And because truth is not just something we think about, but something we are and do, coming to know your god also means you will be conformed into its image (the Hebrew word for “know” implies experience, the way Adam “knew” Eve, and they became one flesh). Along the way, you may change religions, attitudes, habits, friends, priorities, and more. “Seek and ye shall find” (Matt. 7:7) is first a foremost a statement of fact; you’re going to find whatever is in your heart.
For example, if your heart is filled with fear about not being loved or approved by others, you may first imagine God as a parent with impossibly high and strict standards, and zero tolerance for your flaws. You sense judgment and disapproval from others (whether real or imagined) as your imperfections and errors are on display. Fear prompts you to become a critic of yourself so that nobody else will. You demand flawlessness in every aspect of your life, but find it harder and harder to maintain. The fear of making a mistake even starts to paralyze you. Then you perhaps grow intolerant of the imperfections and mistakes of others, and before you know it, you have been conformed into the image of God you have been trying to appease all your life.
Or perhaps you begin to recognize the bad fruit that serving this “god” bears in your life. You begin to shift your heart’s orientation. You yearn for an end to the mindless rat race, and become attentive to the criticism that you are trying to “work your way to heaven.” As you notice this stress absent in the lives of other Christians, you come to see your past ideals as tyrannical and unhealthy. You question whether a loving God would really make it so hard to return Him. Self-evidently, it seems unreasonable that a parent who really loved their child would keep them out of heaven for their mistakes or flaws. You find it easy to conclude that if God loves us, He will take us no matter how we are—we just need to accept His love. You begin to resent any form of “religious authority” that has the audacity to tell people they need to meet certain standards before God will take them back. You recognize and admire how Christ contradicted the religious authorities of his day, and begin to see Him as irreverent, casual, funny, and opposed to organized religion. In time, you become conformed to this image as well.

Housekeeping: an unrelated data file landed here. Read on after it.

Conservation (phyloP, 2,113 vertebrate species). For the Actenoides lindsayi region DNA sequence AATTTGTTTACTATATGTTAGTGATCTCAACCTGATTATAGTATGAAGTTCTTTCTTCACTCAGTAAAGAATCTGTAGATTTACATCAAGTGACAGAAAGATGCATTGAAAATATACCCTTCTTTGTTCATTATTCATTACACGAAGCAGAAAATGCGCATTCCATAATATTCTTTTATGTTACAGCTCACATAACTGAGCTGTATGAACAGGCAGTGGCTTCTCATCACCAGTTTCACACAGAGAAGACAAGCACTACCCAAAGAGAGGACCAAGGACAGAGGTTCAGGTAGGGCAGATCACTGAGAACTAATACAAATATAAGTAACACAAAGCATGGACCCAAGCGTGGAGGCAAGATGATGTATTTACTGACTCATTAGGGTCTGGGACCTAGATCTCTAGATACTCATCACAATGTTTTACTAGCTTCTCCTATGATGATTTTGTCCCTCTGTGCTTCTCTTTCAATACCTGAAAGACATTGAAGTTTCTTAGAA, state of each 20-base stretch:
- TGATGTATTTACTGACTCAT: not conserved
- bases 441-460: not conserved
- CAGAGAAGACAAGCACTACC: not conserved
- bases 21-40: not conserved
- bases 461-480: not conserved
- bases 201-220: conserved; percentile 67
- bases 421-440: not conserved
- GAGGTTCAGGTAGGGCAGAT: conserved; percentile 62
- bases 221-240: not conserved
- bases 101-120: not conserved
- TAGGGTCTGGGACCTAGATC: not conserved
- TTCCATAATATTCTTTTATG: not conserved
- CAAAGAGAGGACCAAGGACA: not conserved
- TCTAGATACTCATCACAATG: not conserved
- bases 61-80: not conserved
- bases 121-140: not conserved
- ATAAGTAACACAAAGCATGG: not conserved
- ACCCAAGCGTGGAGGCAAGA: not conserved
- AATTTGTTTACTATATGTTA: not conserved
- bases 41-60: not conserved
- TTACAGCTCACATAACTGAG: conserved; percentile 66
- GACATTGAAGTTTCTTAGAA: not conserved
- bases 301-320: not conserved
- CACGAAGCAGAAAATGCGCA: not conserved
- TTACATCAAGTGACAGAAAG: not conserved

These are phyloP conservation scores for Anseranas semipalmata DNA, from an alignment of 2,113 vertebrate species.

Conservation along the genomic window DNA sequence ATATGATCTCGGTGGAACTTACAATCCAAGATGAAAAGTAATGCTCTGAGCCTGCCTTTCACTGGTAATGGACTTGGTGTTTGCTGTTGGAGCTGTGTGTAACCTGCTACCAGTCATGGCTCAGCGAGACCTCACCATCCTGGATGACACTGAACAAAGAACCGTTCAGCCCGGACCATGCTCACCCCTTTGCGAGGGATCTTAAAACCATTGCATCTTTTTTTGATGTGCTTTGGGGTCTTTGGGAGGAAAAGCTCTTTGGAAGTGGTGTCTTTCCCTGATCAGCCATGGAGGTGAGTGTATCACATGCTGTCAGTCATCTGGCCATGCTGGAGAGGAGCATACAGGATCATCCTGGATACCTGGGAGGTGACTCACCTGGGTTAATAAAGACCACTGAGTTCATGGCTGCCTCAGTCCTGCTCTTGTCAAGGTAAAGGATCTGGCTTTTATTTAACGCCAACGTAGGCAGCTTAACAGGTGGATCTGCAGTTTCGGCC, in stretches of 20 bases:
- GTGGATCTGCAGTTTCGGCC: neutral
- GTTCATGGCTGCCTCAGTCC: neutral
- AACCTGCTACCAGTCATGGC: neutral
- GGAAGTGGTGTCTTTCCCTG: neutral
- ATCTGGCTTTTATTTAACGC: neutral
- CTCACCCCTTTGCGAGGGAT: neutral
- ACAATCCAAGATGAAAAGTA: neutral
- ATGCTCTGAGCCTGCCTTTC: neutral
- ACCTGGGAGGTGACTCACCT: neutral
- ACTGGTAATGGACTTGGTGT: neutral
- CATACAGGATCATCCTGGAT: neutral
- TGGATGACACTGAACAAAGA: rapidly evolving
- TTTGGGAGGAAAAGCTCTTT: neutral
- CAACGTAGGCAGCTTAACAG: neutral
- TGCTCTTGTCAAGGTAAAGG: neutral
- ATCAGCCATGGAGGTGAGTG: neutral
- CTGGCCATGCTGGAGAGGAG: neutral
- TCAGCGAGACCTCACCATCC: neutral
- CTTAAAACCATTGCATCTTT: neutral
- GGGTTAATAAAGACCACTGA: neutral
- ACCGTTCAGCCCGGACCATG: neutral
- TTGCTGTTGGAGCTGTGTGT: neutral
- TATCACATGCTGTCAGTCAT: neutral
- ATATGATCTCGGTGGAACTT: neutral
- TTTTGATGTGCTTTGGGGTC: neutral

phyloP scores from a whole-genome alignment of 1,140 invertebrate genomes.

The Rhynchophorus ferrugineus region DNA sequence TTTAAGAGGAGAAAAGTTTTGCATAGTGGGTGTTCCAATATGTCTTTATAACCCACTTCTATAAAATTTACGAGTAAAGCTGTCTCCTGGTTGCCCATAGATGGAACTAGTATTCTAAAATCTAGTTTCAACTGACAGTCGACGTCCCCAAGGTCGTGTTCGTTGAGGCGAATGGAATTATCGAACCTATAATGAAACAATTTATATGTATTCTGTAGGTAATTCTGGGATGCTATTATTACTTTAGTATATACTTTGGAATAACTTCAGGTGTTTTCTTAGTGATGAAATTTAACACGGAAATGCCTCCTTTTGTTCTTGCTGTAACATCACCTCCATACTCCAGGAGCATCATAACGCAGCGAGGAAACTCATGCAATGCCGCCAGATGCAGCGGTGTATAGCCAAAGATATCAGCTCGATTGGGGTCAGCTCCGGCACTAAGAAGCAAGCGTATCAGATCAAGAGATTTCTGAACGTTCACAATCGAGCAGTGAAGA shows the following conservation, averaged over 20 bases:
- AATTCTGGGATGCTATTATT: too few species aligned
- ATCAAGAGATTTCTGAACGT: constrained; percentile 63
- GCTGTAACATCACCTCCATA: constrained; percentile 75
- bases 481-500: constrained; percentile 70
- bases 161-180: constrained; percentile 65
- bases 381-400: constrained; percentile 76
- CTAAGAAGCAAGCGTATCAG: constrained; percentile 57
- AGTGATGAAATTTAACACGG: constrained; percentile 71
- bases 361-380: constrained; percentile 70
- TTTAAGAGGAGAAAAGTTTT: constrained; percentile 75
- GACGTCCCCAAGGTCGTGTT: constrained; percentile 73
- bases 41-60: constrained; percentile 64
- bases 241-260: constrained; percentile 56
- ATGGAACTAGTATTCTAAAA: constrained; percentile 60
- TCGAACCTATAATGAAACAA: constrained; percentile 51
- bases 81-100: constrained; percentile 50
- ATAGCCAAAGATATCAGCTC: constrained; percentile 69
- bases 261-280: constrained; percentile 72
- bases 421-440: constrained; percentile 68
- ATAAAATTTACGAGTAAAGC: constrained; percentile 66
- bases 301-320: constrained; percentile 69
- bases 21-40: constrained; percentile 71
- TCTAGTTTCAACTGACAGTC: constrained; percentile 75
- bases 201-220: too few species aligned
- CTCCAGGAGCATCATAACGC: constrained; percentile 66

These are just a couple of examples that illustrate the idea. Like I mentioned above: this process is actually much more complex and multi-faceted, but the principles are the same. The state of our heart will determine our beliefs, image of God, and who we become.
Because walking down a path is inevitable, it’s important we are intentional about where we look, what we desire, and what we worship. If we seek truth, but our hearts are not right with the Lord, then we will walk a path that takes us away from God.
God is truth (Deuteronomy 32:4), thus if we are interested in obtaining truth, we must gain “a correct idea of [God’s] character, perfections and attributes,” as well as “an actual knowledge that the course of life which [we are] pursuing, is according to his will” (Lectures on Faith 3:4-5). If we’re not actively seeking that, with a willingness to submit to whatever He is, then our hearts will take us a down a path that leads to something else.
So what is the solution? How do we ensure we’re looking and heading in the right direction?
The Straight and Narrow Path
Our goal, above all else, must be to know the only true God. In the intercessory prayer, Christ noted this is the essence of eternal life: “And this is life eternal, that they might know thee the only true God, and Jesus Christ, whom thou hast sent” (John 17:3; emphasis added).
As was mentioned earlier, at the end of every path is a god. If we pursue the path to its end, we will know (or experience and become one with) that god. Thus, in pursuing He who is truth (John 14:6), we can know and become one with truth—which is eternal life.
Christ taught, “Enter ye in at the strait gate: for wide is the gate, and broad is the way, that leadeth to destruction, and many there be which go in thereat: Because strait is the gate, and narrow is the way, which leadeth unto life, and few there be that find it” (Matt. 7:13-14).
There is a path that leads to eternal life. If there is a path, there is a direction. If there is a direction, obtaining eternal life requires we properly align our hearts to walk in that direction (1 Kings 8:58,61). As a matter of fact, the word “repent” means to turn and face, or also to have a change of mind (to think differently afterwards). Because the “gate” represents the entrance to this path, it should be no surprise that we read “the gate by which ye should enter is repentance…” (2 Nephi 31:17).
Now some of the pieces start coming together: Our heart represents the direction we’re facing. We go where we look. Therefore, we are all heading in some direction. If we want the truth of God, we must fundamentally change the direction we’re facing—the things we desire (and consequently the way we think). By reorienting our hearts, we enter in at the straight gate and begin walking the path that leads to eternal life—which Christ observed “few” do.